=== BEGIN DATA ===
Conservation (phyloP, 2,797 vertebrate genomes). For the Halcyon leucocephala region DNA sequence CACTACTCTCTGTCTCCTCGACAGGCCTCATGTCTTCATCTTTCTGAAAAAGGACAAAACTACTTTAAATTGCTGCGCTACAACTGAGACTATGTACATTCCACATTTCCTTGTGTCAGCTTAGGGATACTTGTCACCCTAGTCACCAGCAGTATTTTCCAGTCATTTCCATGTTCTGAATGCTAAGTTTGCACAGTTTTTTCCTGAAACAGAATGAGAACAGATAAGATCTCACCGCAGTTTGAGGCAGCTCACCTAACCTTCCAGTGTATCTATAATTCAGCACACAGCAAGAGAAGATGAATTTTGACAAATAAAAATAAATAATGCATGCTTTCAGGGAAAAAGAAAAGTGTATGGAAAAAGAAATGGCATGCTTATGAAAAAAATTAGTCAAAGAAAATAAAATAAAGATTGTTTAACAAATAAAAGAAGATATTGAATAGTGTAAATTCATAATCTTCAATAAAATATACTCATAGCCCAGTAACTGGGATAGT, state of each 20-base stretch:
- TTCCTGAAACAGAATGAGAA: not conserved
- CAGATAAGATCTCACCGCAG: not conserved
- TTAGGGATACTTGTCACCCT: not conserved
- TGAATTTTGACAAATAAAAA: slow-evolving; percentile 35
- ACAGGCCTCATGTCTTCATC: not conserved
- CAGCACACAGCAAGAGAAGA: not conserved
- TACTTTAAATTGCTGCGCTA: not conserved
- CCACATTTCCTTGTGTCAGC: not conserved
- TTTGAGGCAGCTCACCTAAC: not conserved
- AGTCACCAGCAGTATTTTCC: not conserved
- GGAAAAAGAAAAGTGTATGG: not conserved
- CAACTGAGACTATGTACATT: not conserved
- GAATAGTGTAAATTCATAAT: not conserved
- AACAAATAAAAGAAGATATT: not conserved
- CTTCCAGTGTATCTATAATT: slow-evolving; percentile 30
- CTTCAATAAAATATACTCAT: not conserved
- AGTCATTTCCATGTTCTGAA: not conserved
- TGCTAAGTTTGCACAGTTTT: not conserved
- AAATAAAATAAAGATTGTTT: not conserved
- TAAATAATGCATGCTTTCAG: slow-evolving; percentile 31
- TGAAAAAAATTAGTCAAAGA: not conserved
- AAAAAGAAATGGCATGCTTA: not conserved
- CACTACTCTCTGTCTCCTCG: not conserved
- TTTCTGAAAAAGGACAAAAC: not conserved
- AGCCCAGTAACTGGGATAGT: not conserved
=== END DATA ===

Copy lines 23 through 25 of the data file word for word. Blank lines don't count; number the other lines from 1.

- AAAAAGAAATGGCATGCTTA: not conserved
- CACTACTCTCTGTCTCCTCG: not conserved
- TTTCTGAAAAAGGACAAAAC: not conserved